Secretary-General Kofi Annan has arrived in Tunis to attend the United Nations information society summit aimed at bridging the digital divide between poor and rich countries, decrying a "growing chorus of misinformation" that the world body is seeking to take over the Internet.
"Much as some would like to open up another front of attack on the United Nations, this dog of an argument won't bark. I urge all stakeholders to come to Tunis ready to bridge the digital divide, ready to build an open, inclusive information society that enriches and empowers all people," he declared.
In an opinion piece published in the 5 November issue of The Washington Post and picked up subsequently by newspapers around the world ahead of this week's World Summit on the Information Society (WSIS), Mr. Annan conjured up a vision of the "dramatic, even revolutionary, change in realms ranging from health and education to journalism and politics" that should be shared with poorer nations.
"Far from plotting its capture, the UN wants only to ensure the Internet's global reach," he wrote regarding Web governance. "That effort is at the heart of this summit."
For historical reasons, he noted, the United States, which "deserves our thanks for having developed the Internet and made it available to the world," has the ultimate authority over some of its core resources.
"It is an authority that many say should now be shared with the international community," he added. "The United States, which has exercised its oversight responsibilities fairly and honourably, itself recognizes that other governments have legitimate public policy and sovereignty concerns, and that efforts to make the governance arrangements more international should continue."
But of all the options for future oversight arrangements drawn up by the Working Group on Internet Governance ahead of the Summit, which opens Wednesday and runs through Friday, "none says the UN should take over from the technical bodies now running the Internet; none proposes to create a new UN agency; and some suggest no UN role at all," Mr. Annan stressed.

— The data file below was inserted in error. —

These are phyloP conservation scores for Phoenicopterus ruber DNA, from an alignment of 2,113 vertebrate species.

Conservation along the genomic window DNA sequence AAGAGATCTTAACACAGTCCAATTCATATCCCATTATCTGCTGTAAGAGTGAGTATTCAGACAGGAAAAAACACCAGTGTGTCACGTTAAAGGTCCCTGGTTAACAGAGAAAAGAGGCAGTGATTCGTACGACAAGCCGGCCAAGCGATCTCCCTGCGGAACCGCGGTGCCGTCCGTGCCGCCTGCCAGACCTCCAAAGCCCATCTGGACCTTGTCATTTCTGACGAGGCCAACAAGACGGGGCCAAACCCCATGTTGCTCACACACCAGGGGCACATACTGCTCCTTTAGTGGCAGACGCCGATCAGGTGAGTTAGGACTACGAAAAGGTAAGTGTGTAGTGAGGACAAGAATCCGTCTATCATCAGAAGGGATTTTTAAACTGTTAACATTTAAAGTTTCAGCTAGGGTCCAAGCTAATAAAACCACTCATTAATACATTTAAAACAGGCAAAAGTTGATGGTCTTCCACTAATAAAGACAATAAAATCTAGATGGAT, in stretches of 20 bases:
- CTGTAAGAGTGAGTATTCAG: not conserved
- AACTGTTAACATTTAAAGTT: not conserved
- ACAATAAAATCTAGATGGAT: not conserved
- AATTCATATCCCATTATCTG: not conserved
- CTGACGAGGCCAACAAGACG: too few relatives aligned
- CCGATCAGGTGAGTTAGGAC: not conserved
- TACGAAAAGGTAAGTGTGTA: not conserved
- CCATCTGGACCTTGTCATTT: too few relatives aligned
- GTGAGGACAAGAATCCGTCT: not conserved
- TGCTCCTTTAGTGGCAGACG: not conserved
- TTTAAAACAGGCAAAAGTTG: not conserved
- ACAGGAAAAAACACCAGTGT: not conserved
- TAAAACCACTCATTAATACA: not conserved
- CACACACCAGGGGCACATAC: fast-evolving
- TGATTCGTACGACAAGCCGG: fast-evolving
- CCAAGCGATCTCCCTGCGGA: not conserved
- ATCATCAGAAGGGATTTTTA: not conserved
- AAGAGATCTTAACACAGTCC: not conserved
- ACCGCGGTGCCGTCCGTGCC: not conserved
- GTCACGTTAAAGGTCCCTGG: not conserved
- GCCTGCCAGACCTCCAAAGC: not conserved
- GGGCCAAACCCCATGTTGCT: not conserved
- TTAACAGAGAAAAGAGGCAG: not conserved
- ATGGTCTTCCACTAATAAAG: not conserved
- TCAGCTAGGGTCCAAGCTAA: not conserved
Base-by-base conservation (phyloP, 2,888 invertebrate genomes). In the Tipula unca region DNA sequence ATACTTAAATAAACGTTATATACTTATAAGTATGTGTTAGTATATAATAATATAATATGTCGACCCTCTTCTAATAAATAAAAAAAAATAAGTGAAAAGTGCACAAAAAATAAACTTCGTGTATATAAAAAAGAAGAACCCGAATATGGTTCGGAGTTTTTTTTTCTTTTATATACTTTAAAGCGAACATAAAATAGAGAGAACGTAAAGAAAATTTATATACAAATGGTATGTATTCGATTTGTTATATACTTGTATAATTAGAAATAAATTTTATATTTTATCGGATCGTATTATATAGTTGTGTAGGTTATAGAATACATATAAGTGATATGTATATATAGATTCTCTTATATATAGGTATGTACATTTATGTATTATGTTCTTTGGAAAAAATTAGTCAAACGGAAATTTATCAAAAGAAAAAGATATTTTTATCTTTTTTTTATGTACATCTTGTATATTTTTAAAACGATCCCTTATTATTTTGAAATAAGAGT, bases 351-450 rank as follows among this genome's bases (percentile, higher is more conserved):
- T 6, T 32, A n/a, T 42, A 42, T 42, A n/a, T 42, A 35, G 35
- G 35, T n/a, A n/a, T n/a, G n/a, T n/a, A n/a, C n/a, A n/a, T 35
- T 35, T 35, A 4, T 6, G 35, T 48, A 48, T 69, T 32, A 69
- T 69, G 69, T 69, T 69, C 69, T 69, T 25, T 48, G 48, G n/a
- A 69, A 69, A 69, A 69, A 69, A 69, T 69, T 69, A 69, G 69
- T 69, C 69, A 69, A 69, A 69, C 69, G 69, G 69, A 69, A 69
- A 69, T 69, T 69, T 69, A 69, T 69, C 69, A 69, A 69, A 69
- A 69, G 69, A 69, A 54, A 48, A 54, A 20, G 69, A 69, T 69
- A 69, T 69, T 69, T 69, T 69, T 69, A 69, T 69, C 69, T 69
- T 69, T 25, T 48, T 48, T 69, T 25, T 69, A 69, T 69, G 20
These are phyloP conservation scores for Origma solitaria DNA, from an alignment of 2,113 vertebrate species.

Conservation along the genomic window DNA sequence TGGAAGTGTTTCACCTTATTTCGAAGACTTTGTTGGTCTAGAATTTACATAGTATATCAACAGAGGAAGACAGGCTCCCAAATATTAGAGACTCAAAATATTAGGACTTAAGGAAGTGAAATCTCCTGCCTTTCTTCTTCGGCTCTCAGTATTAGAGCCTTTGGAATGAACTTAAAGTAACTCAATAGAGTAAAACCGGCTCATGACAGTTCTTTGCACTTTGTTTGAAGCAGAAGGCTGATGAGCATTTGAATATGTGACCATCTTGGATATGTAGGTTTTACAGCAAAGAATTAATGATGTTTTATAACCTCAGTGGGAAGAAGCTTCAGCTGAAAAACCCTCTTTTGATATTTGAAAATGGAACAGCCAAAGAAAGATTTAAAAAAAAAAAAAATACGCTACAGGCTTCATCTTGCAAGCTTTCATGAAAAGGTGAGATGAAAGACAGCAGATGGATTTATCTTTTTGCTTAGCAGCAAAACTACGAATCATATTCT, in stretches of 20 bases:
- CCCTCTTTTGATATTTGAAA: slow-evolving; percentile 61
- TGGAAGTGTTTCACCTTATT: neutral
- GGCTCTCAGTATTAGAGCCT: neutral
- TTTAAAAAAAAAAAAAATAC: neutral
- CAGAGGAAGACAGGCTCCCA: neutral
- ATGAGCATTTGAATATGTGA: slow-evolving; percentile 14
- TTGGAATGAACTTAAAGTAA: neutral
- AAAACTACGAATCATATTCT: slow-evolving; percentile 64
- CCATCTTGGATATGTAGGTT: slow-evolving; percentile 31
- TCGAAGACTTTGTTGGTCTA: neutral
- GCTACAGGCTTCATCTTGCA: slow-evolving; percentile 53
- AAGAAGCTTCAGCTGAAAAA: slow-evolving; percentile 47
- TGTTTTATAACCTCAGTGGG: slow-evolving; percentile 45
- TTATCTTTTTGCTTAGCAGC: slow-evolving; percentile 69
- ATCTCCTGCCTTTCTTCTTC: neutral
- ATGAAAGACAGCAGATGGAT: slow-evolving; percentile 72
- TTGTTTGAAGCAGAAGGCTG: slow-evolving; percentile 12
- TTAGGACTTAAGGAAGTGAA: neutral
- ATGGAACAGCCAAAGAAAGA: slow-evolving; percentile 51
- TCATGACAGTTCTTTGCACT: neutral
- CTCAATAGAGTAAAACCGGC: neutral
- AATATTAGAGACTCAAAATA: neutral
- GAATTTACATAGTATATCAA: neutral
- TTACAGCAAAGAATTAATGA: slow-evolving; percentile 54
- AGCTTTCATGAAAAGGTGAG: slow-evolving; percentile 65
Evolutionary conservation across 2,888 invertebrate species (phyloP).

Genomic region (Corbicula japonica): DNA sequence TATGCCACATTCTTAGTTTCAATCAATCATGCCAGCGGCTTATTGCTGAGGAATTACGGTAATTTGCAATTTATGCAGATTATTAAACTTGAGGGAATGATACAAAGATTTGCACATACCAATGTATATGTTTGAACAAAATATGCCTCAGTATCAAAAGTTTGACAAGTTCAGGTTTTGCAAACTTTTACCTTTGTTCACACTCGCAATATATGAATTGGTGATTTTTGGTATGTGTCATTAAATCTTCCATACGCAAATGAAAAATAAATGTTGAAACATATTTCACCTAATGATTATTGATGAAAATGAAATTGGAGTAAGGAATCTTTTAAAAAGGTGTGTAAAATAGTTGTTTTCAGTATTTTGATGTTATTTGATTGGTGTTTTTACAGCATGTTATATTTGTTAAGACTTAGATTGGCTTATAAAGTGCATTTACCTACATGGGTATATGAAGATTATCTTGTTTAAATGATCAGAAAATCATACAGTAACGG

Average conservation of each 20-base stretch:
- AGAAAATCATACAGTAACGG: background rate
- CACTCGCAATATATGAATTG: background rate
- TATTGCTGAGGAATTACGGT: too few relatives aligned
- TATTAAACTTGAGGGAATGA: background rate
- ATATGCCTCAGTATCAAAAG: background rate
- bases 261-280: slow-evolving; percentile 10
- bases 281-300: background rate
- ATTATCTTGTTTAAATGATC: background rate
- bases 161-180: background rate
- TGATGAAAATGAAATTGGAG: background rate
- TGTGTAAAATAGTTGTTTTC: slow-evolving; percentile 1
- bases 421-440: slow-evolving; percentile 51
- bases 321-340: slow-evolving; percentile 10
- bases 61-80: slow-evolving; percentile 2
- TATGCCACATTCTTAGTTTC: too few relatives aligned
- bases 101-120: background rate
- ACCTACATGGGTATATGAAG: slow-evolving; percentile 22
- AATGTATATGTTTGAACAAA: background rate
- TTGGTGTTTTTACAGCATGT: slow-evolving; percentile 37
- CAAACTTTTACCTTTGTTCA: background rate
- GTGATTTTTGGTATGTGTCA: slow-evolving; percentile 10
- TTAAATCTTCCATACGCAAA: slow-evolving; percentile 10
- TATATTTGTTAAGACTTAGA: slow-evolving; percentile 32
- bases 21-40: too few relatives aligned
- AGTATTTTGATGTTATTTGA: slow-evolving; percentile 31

"All say that the day-to-day management of the Internet should be left to technical institutions, not least to shield it from the heat of day-to-day politics. Everyone acknowledges the need for more international participation in discussions of Internet governance issues. The disagreement is over how to achieve it. So let's set aside fears of UN 'designs' on the Internet."
He emphasized the Internet's role as an agent for change. "In the UN's own work for development, we have glimpsed only the beginnings of the benefits it can provide: for victims of disaster, quicker, better coordinated relief; for poor people in remote areas, lifesaving medical information; and for people trapped under repressive governments, access to uncensored information, an outlet to air their grievances and appeal for help," he wrote.
But at the same time he noted potential risks involved, while pleading the cause of an uncensored Internet.
"There are also legitimate concerns about the use of the Internet to incite terrorism or help terrorists, disseminate pornography, facilitate illegal activities or glorify Nazism and other hateful ideologies," he wrote.
"But censoring cyberspace, compromising its technical underpinnings or submitting it to stringent governmental oversight, would mean turning our backs on one of today's greatest instruments of progress. To defend the Internet is to defend freedom itself."
Today, Mr. Annan met with the Tunisian President Zine el-Abidine Ben Ali.
The current draft outcome document for the 16-18 November Summit recognizes that existing arrangements have worked well and that the security and stability of the Internet must be maintained. At the same time, it acknowledges that current mechanisms do not adequately address international public policies and that there is a need to evolve towards a multilateral framework involving governments, the private sector, civil society and international organizations.
The draft calls for the strengthening of specialized regional internet management institutions and for greater participation by developing countries in decisions regarding Internet governance. It also invites the Secretary-General to establish, in early 2006, the Internet Governance Forum, which would work to find solutions to Internet issues without replacing existing structures. The Forum would have no oversight function.